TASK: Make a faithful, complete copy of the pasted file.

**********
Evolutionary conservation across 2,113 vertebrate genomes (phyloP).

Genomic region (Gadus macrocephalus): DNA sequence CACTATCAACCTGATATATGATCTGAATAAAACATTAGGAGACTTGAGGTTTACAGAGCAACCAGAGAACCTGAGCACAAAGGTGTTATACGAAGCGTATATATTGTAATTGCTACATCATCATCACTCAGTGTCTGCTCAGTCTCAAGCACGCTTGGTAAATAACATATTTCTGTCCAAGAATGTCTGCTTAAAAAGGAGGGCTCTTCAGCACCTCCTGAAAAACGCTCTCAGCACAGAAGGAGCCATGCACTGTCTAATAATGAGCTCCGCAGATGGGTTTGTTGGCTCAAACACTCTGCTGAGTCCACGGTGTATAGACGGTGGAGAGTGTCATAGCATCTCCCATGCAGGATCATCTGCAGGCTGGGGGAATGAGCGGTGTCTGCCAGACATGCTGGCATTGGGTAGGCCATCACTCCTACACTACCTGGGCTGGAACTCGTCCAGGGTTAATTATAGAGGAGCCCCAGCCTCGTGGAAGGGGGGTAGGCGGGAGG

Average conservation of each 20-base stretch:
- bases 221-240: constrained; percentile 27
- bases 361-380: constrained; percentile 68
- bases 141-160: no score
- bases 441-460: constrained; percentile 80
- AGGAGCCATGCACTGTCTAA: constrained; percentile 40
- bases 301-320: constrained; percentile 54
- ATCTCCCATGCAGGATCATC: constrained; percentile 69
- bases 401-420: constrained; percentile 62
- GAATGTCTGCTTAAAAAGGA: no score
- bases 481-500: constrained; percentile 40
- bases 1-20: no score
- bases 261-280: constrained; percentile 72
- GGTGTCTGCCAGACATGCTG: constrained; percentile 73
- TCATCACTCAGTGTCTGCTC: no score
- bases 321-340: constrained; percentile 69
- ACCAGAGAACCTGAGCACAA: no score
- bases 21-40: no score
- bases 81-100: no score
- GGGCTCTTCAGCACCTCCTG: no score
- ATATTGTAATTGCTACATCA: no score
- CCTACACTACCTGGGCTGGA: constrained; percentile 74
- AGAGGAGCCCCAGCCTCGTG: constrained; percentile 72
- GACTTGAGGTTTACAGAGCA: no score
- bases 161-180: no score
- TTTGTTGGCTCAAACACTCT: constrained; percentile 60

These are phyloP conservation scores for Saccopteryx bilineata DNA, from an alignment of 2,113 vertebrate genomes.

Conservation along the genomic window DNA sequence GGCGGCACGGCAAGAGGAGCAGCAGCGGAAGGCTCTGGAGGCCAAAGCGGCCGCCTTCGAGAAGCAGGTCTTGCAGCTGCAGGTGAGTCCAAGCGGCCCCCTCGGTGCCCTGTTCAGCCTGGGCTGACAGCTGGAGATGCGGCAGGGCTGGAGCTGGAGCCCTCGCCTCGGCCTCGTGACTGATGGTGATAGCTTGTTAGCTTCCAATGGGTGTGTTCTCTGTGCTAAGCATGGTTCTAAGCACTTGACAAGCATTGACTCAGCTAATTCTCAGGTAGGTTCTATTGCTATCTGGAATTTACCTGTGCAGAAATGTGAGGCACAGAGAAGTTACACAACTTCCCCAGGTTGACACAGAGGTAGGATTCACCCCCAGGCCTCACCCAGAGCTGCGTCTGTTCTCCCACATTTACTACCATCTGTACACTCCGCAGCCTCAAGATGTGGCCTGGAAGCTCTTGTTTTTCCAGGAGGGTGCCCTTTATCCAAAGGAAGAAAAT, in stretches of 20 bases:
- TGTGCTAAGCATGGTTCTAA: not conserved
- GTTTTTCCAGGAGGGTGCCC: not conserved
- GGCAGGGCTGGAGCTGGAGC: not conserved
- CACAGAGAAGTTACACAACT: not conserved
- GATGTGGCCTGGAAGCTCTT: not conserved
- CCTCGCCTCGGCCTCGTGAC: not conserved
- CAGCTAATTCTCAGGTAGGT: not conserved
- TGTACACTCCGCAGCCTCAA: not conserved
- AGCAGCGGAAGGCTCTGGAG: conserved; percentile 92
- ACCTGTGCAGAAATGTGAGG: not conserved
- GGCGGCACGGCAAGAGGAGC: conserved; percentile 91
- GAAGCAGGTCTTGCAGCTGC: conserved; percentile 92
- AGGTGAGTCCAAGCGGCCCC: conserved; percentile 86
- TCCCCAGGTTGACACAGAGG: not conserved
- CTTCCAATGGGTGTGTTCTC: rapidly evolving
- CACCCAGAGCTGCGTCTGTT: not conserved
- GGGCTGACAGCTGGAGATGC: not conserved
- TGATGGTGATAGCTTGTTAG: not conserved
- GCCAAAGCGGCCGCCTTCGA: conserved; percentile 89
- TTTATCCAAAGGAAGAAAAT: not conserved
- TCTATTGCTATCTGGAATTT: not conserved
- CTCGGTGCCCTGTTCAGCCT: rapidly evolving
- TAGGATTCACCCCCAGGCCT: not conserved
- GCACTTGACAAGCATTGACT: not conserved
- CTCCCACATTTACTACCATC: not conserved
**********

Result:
Evolutionary conservation across 2,113 vertebrate genomes (phyloP).

Genomic region (Gadus macrocephalus): DNA sequence CACTATCAACCTGATATATGATCTGAATAAAACATTAGGAGACTTGAGGTTTACAGAGCAACCAGAGAACCTGAGCACAAAGGTGTTATACGAAGCGTATATATTGTAATTGCTACATCATCATCACTCAGTGTCTGCTCAGTCTCAAGCACGCTTGGTAAATAACATATTTCTGTCCAAGAATGTCTGCTTAAAAAGGAGGGCTCTTCAGCACCTCCTGAAAAACGCTCTCAGCACAGAAGGAGCCATGCACTGTCTAATAATGAGCTCCGCAGATGGGTTTGTTGGCTCAAACACTCTGCTGAGTCCACGGTGTATAGACGGTGGAGAGTGTCATAGCATCTCCCATGCAGGATCATCTGCAGGCTGGGGGAATGAGCGGTGTCTGCCAGACATGCTGGCATTGGGTAGGCCATCACTCCTACACTACCTGGGCTGGAACTCGTCCAGGGTTAATTATAGAGGAGCCCCAGCCTCGTGGAAGGGGGGTAGGCGGGAGG

Average conservation of each 20-base stretch:
- bases 221-240: constrained; percentile 27
- bases 361-380: constrained; percentile 68
- bases 141-160: no score
- bases 441-460: constrained; percentile 80
- AGGAGCCATGCACTGTCTAA: constrained; percentile 40
- bases 301-320: constrained; percentile 54
- ATCTCCCATGCAGGATCATC: constrained; percentile 69
- bases 401-420: constrained; percentile 62
- GAATGTCTGCTTAAAAAGGA: no score
- bases 481-500: constrained; percentile 40
- bases 1-20: no score
- bases 261-280: constrained; percentile 72
- GGTGTCTGCCAGACATGCTG: constrained; percentile 73
- TCATCACTCAGTGTCTGCTC: no score
- bases 321-340: constrained; percentile 69
- ACCAGAGAACCTGAGCACAA: no score
- bases 21-40: no score
- bases 81-100: no score
- GGGCTCTTCAGCACCTCCTG: no score
- ATATTGTAATTGCTACATCA: no score
- CCTACACTACCTGGGCTGGA: constrained; percentile 74
- AGAGGAGCCCCAGCCTCGTG: constrained; percentile 72
- GACTTGAGGTTTACAGAGCA: no score
- bases 161-180: no score
- TTTGTTGGCTCAAACACTCT: constrained; percentile 60

These are phyloP conservation scores for Saccopteryx bilineata DNA, from an alignment of 2,113 vertebrate genomes.

Conservation along the genomic window DNA sequence GGCGGCACGGCAAGAGGAGCAGCAGCGGAAGGCTCTGGAGGCCAAAGCGGCCGCCTTCGAGAAGCAGGTCTTGCAGCTGCAGGTGAGTCCAAGCGGCCCCCTCGGTGCCCTGTTCAGCCTGGGCTGACAGCTGGAGATGCGGCAGGGCTGGAGCTGGAGCCCTCGCCTCGGCCTCGTGACTGATGGTGATAGCTTGTTAGCTTCCAATGGGTGTGTTCTCTGTGCTAAGCATGGTTCTAAGCACTTGACAAGCATTGACTCAGCTAATTCTCAGGTAGGTTCTATTGCTATCTGGAATTTACCTGTGCAGAAATGTGAGGCACAGAGAAGTTACACAACTTCCCCAGGTTGACACAGAGGTAGGATTCACCCCCAGGCCTCACCCAGAGCTGCGTCTGTTCTCCCACATTTACTACCATCTGTACACTCCGCAGCCTCAAGATGTGGCCTGGAAGCTCTTGTTTTTCCAGGAGGGTGCCCTTTATCCAAAGGAAGAAAAT, in stretches of 20 bases:
- TGTGCTAAGCATGGTTCTAA: not conserved
- GTTTTTCCAGGAGGGTGCCC: not conserved
- GGCAGGGCTGGAGCTGGAGC: not conserved
- CACAGAGAAGTTACACAACT: not conserved
- GATGTGGCCTGGAAGCTCTT: not conserved
- CCTCGCCTCGGCCTCGTGAC: not conserved
- CAGCTAATTCTCAGGTAGGT: not conserved
- TGTACACTCCGCAGCCTCAA: not conserved
- AGCAGCGGAAGGCTCTGGAG: conserved; percentile 92
- ACCTGTGCAGAAATGTGAGG: not conserved
- GGCGGCACGGCAAGAGGAGC: conserved; percentile 91
- GAAGCAGGTCTTGCAGCTGC: conserved; percentile 92
- AGGTGAGTCCAAGCGGCCCC: conserved; percentile 86
- TCCCCAGGTTGACACAGAGG: not conserved
- CTTCCAATGGGTGTGTTCTC: rapidly evolving
- CACCCAGAGCTGCGTCTGTT: not conserved
- GGGCTGACAGCTGGAGATGC: not conserved
- TGATGGTGATAGCTTGTTAG: not conserved
- GCCAAAGCGGCCGCCTTCGA: conserved; percentile 89
- TTTATCCAAAGGAAGAAAAT: not conserved
- TCTATTGCTATCTGGAATTT: not conserved
- CTCGGTGCCCTGTTCAGCCT: rapidly evolving
- TAGGATTCACCCCCAGGCCT: not conserved
- GCACTTGACAAGCATTGACT: not conserved
- CTCCCACATTTACTACCATC: not conserved